To give you a sense of the kind of pseudointellectual charlatans that are recruited to calculate remuneration for racism, meet Dr. Ron Daniels, a reparations appointee who believes that “White Folks Messed Up the Weather = Black Folks Save the Planet.” There is, apparently, nothing white people can’t do, according to identitarians. All of it, reflected in restitution. 

In any event, New York state, it must be pointed out, never legalized slavery. Indeed, one wonders how the reparation working group will calculate the legacy of the 400,000 to 450,000 New Yorkers who fought for the Union army during the Civil War — a number that constituted 20% of all men in the state and 50% of all men under 30. New York sent more of its people to their deaths than any other state during the war. Around 50,000 New Yorkers died for the cause. That is a considerable sacrifice. Tens of thousands more lost limbs, were wounded for life, or suffered from debilitating disease. 

Maybe Daniels should be sending their descendants a thank-you note. 

Reparation advocates argue there is no statute of limitations on historical wrongs. If every group was weighed down by the sins committed against them, we would be in a constant state of conflict. The children of Indian and Pakistani immigrants or the Chinese and Koreans or the Germans and French would not be able to live in peace in the U.S. Only the Japanese who were rounded up by Franklin D. Roosevelt and put into internment camps were eligible for reparations. Only the Jews who suffered under the hands of Nazis, another event far closer to our day than chattel slavery, were given reparations after the war. It is one thing to remember the past and honor it and another to obsess over it and allow it to undermine the future. 

And still, the only way to acknowledge that the “legacy of slavery” holds back the economic progress of black people is to concede that systemic racism still infects our institutions and daily lives. Reparations are an admission that the U.S. isn’t a meritocratic state, a place where one can overcome history. We should refuse to endorse that claim, even if only to mollify the racial activist class, because it is untrue.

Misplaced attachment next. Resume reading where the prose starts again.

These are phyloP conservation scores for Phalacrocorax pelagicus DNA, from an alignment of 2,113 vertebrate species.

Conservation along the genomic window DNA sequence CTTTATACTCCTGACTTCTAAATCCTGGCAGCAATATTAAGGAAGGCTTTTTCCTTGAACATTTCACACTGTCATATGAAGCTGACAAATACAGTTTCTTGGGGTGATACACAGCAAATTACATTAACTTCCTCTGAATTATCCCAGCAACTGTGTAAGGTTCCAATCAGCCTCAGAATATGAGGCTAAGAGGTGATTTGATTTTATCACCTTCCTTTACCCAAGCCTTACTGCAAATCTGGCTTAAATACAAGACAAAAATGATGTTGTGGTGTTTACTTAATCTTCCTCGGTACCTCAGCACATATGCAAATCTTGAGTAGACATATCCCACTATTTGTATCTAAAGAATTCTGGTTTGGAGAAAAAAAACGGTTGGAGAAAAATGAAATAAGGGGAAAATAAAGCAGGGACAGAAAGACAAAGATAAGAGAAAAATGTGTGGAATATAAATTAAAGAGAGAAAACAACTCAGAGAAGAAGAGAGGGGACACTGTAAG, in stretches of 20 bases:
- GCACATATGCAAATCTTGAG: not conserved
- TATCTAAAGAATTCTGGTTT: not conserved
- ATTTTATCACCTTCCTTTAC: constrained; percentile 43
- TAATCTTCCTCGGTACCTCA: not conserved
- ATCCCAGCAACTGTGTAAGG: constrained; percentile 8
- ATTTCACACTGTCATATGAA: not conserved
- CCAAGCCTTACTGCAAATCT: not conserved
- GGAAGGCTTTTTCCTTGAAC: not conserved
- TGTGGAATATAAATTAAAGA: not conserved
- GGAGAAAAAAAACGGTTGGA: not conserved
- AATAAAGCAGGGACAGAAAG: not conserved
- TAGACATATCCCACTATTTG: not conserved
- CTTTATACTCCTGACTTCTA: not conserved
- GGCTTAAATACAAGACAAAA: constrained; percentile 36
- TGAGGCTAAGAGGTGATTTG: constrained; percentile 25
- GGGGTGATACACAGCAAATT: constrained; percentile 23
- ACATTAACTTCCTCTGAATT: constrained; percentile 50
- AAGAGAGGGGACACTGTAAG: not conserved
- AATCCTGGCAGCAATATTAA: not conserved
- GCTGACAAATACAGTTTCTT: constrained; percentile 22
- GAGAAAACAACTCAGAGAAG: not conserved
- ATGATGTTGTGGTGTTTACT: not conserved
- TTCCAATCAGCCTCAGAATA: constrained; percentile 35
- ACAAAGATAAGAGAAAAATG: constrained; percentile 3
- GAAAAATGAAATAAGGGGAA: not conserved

The existence of immigrant groups, many of whom had firsthand experience in deep poverty and persecution, some escaping the ovens of Europe or juntas of South America or killing fields of Asia, debunks the idea that the U.S. is an inherently bigoted system favoring “white” people. Most of these groups have succeeded, even though many are not “white” and have experienced discrimination themselves.

It is true that black people have the highest poverty rate in the country at 17.1%. Yet despite perceptions about African Americans’ economic backsliding, that poverty rate has fallen from 55% in 1959. And it is also true that the Hispanic poverty rate is basically the same, at 16.8%. In some states, such as California, the Latino poverty rate is even worse. By what calculus should the Lopez family struggling to pay the rent send money to a black person who has already accrued the compounding benefits of American life? 

Furthermore, taxpayers have spent tens of billions, if not trillions, attempting to fix economic disparities that allegedly exist because of the residual effects of 18th and 19th century bondage. Most often, these programs have made things worse, creating generational dependency and destroying families and communities. 

It is also true that the average African American has a $44,890 personal GDP, which is wealthier than the vast majority of “white” people in Europe — not to mention far wealthier than any other group in the world. If you’re alive and here today, consider yourself blessed.


In the end, we should also ask ourselves: What societal ill will be fixed the day after reparation checks are sent? What historical concession do we make offering it? What are we saying about the state of America today? Will black people forgive all white people for past offenses and move on? Will any of it lessen racial tensions?

Of course not. Because the entire idea is ethically and historically absurd. 

David Harsanyi is a senior editor at the Federalist.